The collagen used in cosmetics is usually a byproduct of the meat industry, so I don’t think using it in cosmetics is any less ethical than other forms of meat consumption. Some brands rely on marine collagen, which is taken from fish, but once again, as a vegetarian, I’m not interested.
The second issue I have with collagen is the way it is marketed. Collagen creams, as a category, are seen as these intense anti-aging products that do miracles specifically on mature skin. This was especially the case 10-20 years ago when skincare was sometimes recommended to people based on age, and collagen creams would be the “40+” or “50+” option.
They were described as radically skin-firming or anti-wrinkle. Often, brands would imply that if your skin is losing collagen with age, somehow applying collagen topically would just re-up your collagen levels, which is BS pseudoscience of the highest order. That kind of marketing would be a little overblown even if it was applied to something that actually helps with collagen production, like retinol!
This kind of marketing also sets decent products up for failure because it raises consumers’ expectations to a level that can’t be met by a topical product, let alone a simple moisturizer!
Over the last few years, it seems like a lot of brands learned their lesson as consumers became more educated. Additionally, brands started moving away from animal-derived ingredients so as to make their products vegetarian and vegan-friendly. This gave rise to the next take on collagen creams, serums, and masks that we’ll explain next.
Types of Collagen Creams
Since so many brands have moved away from using animal-derived collagen in their products, there are now three distinct types of formulas you might see described as a “collagen cream” – those made with collagen, those with vegan alternatives, and collagen-supporting formulas. All three formulations tend to be quite creamy and rich, so they’re ideal for those with dry skin.
Made with Collagen
First things first are the OG collagen creams that include collagen in their formula. Normally, you would just see the word “collagen” listed in the ingredient list, usually near the beginning or about half-way through the ingredient list. In these formulas, collagen acts as a humectant, usually closer to the surface of the skin.
Some creams specifically use hydrolyzed collagen for skin. Hydrolyzed collagen amino acids are basically collagen molecules that have been broken down into small pieces. This allows it to penetrate into slightly lower levels of the epidermis, which hydrates the skin more thoroughly.
Another distinction you can occasionally see is “marine collagen,” which just means that the collagen was derived from fish or other sea creatures, which makes it suitable for fish-eaters.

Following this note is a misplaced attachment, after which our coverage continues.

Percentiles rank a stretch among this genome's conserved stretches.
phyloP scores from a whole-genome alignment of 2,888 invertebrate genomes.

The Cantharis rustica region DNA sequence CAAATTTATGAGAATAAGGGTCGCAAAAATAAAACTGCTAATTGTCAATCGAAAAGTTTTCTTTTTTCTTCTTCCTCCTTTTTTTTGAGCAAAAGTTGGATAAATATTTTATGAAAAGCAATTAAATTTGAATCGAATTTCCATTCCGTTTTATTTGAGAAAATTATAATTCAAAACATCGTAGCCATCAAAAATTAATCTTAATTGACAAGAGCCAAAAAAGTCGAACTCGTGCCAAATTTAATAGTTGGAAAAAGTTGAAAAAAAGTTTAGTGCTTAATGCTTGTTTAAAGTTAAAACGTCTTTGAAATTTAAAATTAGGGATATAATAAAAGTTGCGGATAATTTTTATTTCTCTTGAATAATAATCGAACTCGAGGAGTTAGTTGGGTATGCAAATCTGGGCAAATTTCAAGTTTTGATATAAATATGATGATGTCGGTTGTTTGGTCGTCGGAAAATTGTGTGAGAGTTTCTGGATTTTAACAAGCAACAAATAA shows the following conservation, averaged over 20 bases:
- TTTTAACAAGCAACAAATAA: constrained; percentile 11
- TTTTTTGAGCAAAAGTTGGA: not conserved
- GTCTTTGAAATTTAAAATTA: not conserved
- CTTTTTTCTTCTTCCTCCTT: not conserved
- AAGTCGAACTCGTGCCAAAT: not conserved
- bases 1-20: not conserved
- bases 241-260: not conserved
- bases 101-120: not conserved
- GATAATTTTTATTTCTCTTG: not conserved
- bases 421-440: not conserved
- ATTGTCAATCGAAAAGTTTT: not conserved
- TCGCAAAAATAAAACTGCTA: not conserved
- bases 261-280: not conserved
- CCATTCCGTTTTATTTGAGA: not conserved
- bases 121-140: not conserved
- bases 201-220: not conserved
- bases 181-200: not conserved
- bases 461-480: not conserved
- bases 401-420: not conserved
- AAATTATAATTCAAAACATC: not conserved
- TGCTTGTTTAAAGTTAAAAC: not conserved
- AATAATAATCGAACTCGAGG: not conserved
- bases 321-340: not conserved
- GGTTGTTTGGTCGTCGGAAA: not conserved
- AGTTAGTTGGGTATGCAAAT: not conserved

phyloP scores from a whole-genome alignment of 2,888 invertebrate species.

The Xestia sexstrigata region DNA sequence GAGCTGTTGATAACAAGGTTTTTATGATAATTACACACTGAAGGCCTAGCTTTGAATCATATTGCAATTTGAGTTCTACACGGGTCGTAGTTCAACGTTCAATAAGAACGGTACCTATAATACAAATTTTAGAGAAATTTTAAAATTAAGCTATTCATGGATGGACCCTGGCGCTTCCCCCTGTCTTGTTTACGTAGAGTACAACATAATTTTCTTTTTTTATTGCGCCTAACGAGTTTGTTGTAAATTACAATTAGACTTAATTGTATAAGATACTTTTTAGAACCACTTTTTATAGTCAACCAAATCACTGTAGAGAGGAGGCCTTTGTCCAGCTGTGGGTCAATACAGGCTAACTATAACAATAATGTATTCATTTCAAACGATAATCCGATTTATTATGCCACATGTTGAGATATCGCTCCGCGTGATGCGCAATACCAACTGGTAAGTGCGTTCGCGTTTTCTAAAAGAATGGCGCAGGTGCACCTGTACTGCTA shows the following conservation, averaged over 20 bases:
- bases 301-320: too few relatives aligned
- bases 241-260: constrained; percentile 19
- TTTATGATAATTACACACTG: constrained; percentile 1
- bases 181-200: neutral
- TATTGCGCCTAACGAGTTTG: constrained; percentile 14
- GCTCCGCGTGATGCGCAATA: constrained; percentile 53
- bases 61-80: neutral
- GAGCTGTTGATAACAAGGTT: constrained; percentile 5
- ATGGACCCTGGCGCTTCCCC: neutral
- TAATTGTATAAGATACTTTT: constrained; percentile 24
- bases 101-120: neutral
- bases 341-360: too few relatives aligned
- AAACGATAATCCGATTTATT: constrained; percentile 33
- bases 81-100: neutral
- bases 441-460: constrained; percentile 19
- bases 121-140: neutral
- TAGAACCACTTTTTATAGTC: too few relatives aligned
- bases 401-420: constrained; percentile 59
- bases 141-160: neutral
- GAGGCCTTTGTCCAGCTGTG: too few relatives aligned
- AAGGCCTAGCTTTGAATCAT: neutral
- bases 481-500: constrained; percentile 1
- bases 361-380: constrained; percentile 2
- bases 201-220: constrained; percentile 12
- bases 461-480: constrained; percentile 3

Vegan Collagen Alternatives
The shift towards making vegan-friendly formulations led to the creation of a few collagen alternatives. Different brands found different collagen alternatives from acacia seyal gum to hybrids of amino acids from different plants. These ingredients have a similar humectant effect to collagen and similar skin feel, so they replace it in formulas.
Other brands use synthetically produced peptides that exist naturally as part of collagen’s structure. In other words, it’s a way of producing smaller amino acid sequences that are related to collagen.
Researchers have made headway in manufacturing vegan collagen through a process that involves genetically modified yeast and bacteria. We’ve seen “vegetable collagen” listed in some formulas, which might be this vegan alternative, or it might be something else – it’s not clear how many cosmetic companies are relying on this innovative process for their collagen.
Finally, some creams called “collagen creams” are basically antioxidant moisturizers that protect the skin from the degrading effect of external stressors like sun exposure and pollution. They can include any kind of antioxidant, but the most popular formulations we’ve seen rely on different kinds of antioxidant-rich algae as well as on gentle vitamin C derivatives.
This is an instance where the term “collagen” is strictly added for marketing purposes since any antioxidant-rich cream will have the same protective effects. It’s also worth adding that while using such creams can be nice, having a daily sunscreen habit is a lot more important for preserving collagen levels in the skin.
Pros and Cons of Collagen for Skin
Collagen creams are diverse and innocuous, but we still wanted to weigh their pros and cons to help you get a better understanding of them.
- Very hydrating and moisturizing
- Usually quite gentle
- Plump up skin to reduce the appearance of fine lines
- Real collagen is animal-derived
- Marketed with overblown claims
- Formulas are often too rich for oily or acne-prone skin.
How to Use Collagen Creams
Collagen creams are traditional moisturizers, so the best way to apply them is as you would a typical moisturizer.
• They usually don’t contain SPF and have a fairly rich texture, so it’s better to save them for nighttime.
• If your skin is very dry, you can use a collagen cream in the daytime under a sunscreen.
• Always apply your collagen cream to clean skin.
• You can apply the collagen cream with your fingers in an upwards, circular massage. This will get the blood flowing to the face and help to stimulate the skin.
• For sensitive skin, press the cream into your skin instead to avoid tugging or irritating it.